We report herein that neural responses to smoking cues in the anatomically connected VS and mOFC are diminished after 3 weeks of varenicline administration and that subjective craving responses to smoking cues are also diminished. Furthermore, we show that varenicline-induced activation of the LOFC in the brain at rest predicts the blunted smoking cue–induced activity in the mOFC. Varenicline’s reciprocal actions in the reward-relevant mOFC and the reward-evaluating LOFC underlie a diminished smoking cue response and may reveal a distinctive new action that likely contributes to its clinical efficacy in smoking cessation.
We hypothesize that varenicline’s antagonistic action to block the reinforcement normally received during smoking might suppress smoking cue–elicited responses in the VS and mOFC. In support of our hypothesis, we demonstrate that varenicline significantly reduced prerandomization smoking cue–elicited craving and diminished smoking cue–induced neural responses in the VS and mOFC and in other reward-related regions. Placebo-treated smokers displayed smoking cue–induced craving at both time points and had brain responses similar to those observed prior to randomization.
Varenicline induced bilateral activation of the LOFC in the brain in the resting condition. Several lines of evidence support the theory that the OFC is involved in assimilating information on the reward value of incoming stimuli to determine the appropriate course of action, with its medial and lateral aspects subserving diverse functions.29,49
Evidence suggests a functional segregation of the OFC’s role in goal-directed behavior such that when reward value is low, as in a sated condition, processing is evident in the LOFC. In contrast, when reward value is high, as in a deprived condition, processing in the medial portion of the OFC is prominent.32,33
The results of our study extend hypotheses of 2 separate motivational systems within the OFC: the medial-portion– orchestrating approach and the lateral-portion avoidance behaviors.32
Given that varenicline reduces the reinforcement received from smoking and that subjects had smoked immediately prior to scanning, the role of the LOFC here may be to reevaluate and devalue the previous appetitive conditioned motivational properties of smoking-associated stimuli.
Given the role of the LOFC in reward-processing and decision making,49
we hypothesize that the varenicline-induced increased activity in the LOFC in the resting condition may account for the attenuated cue-induced responses in the mOFC. We observed an inverse relationship between resting-baseline activation in the LOFC and cue responses in the mOFC (ie, increased LOFC activity in the brain at rest predicted decreased mOFC responses during exposure to smoking cues). These results are important in and of themselves as they elucidate the neural correlates underlying varenicline’s action to diminish smoking cue reactivity. They also have broader implications, because the perfusion fMRI cue-reactivity pre- and postmedication model employed here may potentially be used as a screening tool to examine the likelihood of the effectiveness of promising candidate smoking cessation medications in reducing cue reactivity, prior to investing in arduous and expensive treatment trials. Although varenicline is clinically effective in preventing relapse, it aids only a subgroup of individuals; thus, knowledge of the underlying mechanism is crucial because it will guide the development of future, more effective interventions for cue-vulnerable individuals.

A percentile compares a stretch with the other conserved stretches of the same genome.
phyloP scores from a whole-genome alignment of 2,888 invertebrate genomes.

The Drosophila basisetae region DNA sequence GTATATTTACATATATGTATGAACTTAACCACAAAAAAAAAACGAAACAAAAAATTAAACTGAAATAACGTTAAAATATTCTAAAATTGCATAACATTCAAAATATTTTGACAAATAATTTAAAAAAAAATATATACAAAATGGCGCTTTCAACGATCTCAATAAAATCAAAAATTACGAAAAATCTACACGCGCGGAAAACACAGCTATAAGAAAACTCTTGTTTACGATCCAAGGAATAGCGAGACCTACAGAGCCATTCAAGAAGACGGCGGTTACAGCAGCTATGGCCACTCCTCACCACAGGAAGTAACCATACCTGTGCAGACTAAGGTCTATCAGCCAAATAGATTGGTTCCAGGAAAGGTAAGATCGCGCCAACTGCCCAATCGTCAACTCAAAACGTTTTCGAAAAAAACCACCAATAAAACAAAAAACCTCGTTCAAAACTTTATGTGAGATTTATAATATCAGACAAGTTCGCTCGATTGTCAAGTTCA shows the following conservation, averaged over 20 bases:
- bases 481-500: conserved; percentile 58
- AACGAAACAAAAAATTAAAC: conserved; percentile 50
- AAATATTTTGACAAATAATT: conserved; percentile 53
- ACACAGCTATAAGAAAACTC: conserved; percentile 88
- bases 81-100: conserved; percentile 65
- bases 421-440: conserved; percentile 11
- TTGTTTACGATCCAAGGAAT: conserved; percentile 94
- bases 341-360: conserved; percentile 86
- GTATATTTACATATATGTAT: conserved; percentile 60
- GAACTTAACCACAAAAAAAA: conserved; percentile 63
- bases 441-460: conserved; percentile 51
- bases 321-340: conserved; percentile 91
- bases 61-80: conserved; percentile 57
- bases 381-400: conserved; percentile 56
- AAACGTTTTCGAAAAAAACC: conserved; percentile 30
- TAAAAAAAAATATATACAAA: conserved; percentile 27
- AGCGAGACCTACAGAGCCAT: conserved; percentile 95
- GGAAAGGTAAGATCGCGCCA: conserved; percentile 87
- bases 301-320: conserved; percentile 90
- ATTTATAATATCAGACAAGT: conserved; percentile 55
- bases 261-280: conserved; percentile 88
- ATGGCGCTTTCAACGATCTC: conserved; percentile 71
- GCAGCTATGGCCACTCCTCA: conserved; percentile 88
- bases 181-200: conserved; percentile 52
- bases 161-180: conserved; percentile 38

Because varenicline is an effective smoking cessation agent, one might speculate that the varenicline-treated group would either spontaneously quit smoking or reduce the number of cigarettes they smoked per day. No subjects in either group quit smoking, and the level of cigarette dependence and the number of cigarettes smoked per day were not different between varenicline- and placebo-treated groups at time 2. However, the varenicline group did show a significant reduction in number of cigarettes smoked per day from time 1 to time 2. Furthermore, there is considerable variability in human smoking behavior (ie, puff duration, puff volume, puff interval, and vent blocking), and it is highly probable that varenicline- and placebo-treated smokers differed in the actual amount of nicotine and other tobacco constituents that were consumed over the course of the medication regimen. Because all subjects smoked a cigarette prior to the scanning sessions, we feel that any potential differences in smoking behavior were minimized and that any residual effects are unrelated to our major finding of varenicline-induced reductions in smoking cue reactivity. Smoking immediately prior to scanning also served to minimize withdrawal, which facilitated achieving our overarching goal: to examine varenicline’s effects on cue reactivity independent of its known effects on withdrawal reduction. Given the absence of differences between the items of the S-J withdrawal scale, administered before and after exposure to smoking cues (at both time points), we assert that the observed effects of varenicline were specific to exposure to smoking cues and not to either withdrawal or changes in smoking behavior.